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What’s wrong with the term: “Full-Service Agency”?


Through my career I have worked at several so-called full-service agencies. And it is an easy and understandable way of saying; “we can do it all”. But as a wise man once said; if you can do everything, then you cannot really do anything.

The following is not a critique of the work of agencies that call themselves full-service agencies. The ones I have worked for are doing great work. But it’s a critique of the concept “full-service”, which I have stopped believing in:

There are three simple reasons why:

1. In-house specialities might not serve the clients best interest

As a consulting business, it’s both your advantage and obligation to look at the client from an outsiders perspective. When most agencies develop new services they either conceptualize a customer case or they hire in an expert to drive a new business area. In either case, they develop new competences by looking at market opportunities – which of course is a natural way to develop a business.

So they might have seen that in the area of Design, Content Marketing, SEO or whatever discipline, which is “buzz” and where there is money to be made. And so they hire a specialist in order to drive that business area. Now, when hiring a specialist – or expert – they need to bring in business to pay his or hers wages. That means, the agency would be tempted to start looking at their own offerings first, before looking at what the client really need. And the agency will start suggesting every client a strategy for Design, Content marketing or SEO.

2. The employment lock of competences

A second problem, related to the above is, that once you have an employment contract with your new expert, the agency gets locked to that specific persons competences. And what if they are actually not the best on the market?

A great example is the unfortunate wave of agency cross-over between advertising-, media-  and public relations agencies, where each part has been spreading their business areas. The advertising agency claiming they can do Public Relations, the PR-agency claiming they can do advertising and the media-agency claiming they can do both.

It’s all communications – right? – We just hire in someone that has the skills on the CV and we are good to go. But the truth is you will never have the same competences as a specialized agency, and therefore you might need to think twice before laying all you eggs in the same basket.

3. Full-service becomes another term for generalist

The term “full-service communications agency” is a very easy term to use, since there is no official definition of what full-service implies. So what disciplines comes to your mind with full-service communications/Public Relations agency?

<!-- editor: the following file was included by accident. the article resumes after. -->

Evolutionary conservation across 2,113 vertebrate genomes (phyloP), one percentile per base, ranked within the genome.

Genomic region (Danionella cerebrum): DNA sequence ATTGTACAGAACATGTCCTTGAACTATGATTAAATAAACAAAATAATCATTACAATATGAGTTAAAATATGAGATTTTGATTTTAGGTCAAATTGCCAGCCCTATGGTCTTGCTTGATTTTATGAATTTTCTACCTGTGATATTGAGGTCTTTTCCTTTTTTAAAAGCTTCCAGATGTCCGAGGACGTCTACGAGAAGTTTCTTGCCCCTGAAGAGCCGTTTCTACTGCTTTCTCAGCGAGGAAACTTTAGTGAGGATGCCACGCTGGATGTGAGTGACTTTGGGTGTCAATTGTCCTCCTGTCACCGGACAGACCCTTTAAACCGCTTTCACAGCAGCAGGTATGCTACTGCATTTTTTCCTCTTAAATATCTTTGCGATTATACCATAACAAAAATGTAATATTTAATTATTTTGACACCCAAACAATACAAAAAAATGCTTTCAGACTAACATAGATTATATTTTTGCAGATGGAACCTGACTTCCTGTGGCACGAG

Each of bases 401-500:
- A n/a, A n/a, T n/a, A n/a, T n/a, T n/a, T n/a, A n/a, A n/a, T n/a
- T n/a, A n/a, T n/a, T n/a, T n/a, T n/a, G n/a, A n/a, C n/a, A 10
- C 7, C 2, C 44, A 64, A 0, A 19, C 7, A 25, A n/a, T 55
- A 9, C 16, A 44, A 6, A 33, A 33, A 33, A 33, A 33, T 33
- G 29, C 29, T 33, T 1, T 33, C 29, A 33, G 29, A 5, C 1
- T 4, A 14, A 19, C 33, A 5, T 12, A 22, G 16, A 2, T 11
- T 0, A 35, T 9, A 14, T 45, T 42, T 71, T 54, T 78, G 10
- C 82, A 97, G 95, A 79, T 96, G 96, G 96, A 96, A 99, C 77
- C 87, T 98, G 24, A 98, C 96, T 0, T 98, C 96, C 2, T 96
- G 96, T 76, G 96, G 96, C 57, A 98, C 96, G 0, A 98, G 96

It can make sense if the agency is a BIG agency; with a 100 people, they probably have all the specialist competences in-house. But in smaller markets like the Nordics, where most of the agencies range between 5 and 25 consultants, it would be a bit of a stretch to call it a full-service agency. The truth is rather, that you, as a client, will have a generalist account manager, that carries out  most of the work.

The future is networked

So the next time you hear the phrase “full-service-agency” then stop for a while and ponder; what services beyond the traditional disciplines do I really need? And if I need services beyond the traditional disciplines – do you actually believe the agency have the best competences in-house?

In opposition to the “full-service” agency, I believe the networked agency approach has a better future. The networked agency makes a deliberate choice of partners they can use for their handpicked expertise. And since there is no demand for bringing in a revenue to the partners, the networked agency does not have a need for suggesting specific areas of communication disciplines, but can stay free to actually give the best advice according to the clients needs.

Further, there are other benefits such as; its easier to replace or add new partners for competence or chemistry reasons. You do not depend your special expertise on a single person hired in – who says you can hire the best? And creativity seems to be more sparkling, when working with people that does not necessarily carry the same corporate culture as yourself.

We believe in being “networked” instead of “full-service”. This does not mean we cannot offer the generalist range of services. We just think it’s a more honest approach admitting we cannot do everything best ourselves.

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